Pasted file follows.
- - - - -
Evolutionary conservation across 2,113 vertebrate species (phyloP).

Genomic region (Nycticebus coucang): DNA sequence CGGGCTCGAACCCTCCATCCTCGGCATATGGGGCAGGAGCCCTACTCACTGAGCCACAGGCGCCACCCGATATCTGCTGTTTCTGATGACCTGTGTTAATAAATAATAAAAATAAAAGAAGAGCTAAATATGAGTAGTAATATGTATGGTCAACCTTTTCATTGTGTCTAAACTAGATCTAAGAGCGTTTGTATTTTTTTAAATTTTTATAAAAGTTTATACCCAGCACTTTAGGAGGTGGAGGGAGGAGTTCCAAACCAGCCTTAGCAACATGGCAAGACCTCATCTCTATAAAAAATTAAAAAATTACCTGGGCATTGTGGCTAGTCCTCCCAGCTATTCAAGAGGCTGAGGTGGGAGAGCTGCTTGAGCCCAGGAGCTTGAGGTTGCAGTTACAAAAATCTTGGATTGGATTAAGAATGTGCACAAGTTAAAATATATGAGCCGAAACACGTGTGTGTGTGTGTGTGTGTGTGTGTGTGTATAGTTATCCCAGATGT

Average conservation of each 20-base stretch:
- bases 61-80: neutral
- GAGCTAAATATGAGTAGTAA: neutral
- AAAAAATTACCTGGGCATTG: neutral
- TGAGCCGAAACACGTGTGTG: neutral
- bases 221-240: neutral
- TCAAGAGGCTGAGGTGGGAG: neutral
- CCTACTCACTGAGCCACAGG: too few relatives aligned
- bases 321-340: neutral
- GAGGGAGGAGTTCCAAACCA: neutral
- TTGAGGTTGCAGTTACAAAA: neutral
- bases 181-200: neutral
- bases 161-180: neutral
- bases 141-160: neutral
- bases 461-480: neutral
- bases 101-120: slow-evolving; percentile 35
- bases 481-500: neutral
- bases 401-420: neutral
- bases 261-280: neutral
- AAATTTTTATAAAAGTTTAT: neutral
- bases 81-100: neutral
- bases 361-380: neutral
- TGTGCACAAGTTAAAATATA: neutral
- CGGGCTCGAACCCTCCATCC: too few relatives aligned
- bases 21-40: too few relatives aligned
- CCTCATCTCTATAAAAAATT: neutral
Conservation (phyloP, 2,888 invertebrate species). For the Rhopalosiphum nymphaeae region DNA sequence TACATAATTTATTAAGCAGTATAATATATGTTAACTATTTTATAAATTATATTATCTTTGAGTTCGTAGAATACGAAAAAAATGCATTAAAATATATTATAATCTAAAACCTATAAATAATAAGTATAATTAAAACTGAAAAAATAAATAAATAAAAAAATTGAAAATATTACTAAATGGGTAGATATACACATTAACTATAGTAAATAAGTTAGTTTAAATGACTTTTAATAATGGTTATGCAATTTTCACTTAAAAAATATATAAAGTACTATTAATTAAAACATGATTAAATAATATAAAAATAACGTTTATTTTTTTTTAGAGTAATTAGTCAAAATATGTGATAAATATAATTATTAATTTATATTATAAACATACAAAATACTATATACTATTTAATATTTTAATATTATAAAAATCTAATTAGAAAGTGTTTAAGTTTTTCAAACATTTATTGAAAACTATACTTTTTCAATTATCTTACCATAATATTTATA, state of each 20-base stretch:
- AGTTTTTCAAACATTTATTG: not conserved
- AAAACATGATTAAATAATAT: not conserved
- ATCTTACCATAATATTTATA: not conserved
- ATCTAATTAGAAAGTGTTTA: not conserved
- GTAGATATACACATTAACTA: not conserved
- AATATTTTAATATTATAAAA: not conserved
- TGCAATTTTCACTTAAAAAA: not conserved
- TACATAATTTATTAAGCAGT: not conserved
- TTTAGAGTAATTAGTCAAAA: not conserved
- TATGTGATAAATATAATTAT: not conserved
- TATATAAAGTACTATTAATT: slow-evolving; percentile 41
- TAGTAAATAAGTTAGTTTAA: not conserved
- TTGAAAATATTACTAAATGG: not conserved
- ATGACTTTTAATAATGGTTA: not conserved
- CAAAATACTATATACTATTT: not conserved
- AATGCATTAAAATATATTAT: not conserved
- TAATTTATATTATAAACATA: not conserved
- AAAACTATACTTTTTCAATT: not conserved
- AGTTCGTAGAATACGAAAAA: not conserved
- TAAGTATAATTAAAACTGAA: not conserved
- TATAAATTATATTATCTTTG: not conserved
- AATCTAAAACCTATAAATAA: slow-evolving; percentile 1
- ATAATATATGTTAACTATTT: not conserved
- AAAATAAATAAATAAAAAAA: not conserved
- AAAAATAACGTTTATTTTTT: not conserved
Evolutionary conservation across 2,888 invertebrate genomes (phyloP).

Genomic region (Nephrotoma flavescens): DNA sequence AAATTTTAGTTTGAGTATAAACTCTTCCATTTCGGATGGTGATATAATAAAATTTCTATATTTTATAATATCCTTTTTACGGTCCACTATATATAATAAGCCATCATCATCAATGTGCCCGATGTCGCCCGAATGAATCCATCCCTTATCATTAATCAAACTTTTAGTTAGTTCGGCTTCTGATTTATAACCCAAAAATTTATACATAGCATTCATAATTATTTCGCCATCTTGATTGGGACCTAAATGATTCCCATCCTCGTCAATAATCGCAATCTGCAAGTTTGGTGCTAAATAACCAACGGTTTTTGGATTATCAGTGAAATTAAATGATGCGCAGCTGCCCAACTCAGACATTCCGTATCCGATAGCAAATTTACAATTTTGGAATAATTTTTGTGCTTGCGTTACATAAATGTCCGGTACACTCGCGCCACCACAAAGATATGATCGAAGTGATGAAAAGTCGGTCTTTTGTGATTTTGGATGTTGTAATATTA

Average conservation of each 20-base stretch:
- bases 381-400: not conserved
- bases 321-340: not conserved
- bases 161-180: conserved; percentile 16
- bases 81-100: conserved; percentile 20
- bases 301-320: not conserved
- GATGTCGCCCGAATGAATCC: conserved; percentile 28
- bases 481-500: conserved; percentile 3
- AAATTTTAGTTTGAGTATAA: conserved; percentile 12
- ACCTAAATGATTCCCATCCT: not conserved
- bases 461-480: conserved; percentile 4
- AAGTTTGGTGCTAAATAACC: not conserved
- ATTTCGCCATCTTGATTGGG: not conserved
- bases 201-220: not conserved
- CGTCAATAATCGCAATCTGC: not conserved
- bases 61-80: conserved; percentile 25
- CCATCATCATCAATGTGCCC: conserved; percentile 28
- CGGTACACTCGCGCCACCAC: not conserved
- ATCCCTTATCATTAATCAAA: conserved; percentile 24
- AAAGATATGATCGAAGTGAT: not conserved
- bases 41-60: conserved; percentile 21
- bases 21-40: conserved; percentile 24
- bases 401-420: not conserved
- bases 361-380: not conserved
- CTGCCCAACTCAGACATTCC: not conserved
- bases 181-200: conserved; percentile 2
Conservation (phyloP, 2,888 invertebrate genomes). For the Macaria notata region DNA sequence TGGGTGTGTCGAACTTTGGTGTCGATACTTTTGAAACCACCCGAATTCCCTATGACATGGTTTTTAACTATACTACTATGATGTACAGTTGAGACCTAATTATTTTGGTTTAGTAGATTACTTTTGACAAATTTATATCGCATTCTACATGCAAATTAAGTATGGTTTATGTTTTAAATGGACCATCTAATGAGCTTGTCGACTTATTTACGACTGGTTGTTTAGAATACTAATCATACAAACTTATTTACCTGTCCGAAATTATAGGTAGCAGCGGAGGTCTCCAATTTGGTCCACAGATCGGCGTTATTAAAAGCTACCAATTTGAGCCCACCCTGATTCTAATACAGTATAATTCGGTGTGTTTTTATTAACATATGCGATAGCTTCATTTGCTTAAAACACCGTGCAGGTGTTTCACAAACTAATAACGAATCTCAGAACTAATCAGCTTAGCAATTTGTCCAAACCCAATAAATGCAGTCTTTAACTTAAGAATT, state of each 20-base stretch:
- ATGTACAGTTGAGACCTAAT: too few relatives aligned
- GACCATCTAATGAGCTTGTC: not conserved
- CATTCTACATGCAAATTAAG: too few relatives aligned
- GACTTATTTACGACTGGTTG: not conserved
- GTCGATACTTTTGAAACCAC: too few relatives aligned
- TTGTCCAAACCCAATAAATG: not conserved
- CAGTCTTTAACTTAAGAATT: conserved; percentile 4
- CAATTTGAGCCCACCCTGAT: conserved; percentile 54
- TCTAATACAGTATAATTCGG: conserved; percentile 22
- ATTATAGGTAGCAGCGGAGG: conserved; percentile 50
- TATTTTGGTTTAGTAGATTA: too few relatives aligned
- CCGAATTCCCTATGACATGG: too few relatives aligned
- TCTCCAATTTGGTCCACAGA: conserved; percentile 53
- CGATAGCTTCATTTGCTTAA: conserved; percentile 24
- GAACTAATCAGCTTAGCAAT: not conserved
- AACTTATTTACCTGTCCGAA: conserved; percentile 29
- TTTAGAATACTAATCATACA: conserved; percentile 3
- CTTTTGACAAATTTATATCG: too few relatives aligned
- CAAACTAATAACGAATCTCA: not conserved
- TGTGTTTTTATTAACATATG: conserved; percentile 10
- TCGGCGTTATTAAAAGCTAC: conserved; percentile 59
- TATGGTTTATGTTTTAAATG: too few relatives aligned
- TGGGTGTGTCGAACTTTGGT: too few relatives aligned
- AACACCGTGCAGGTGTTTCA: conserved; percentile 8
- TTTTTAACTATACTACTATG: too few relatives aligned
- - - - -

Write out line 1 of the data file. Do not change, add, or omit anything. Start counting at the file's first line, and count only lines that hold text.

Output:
Evolutionary conservation across 2,113 vertebrate species (phyloP).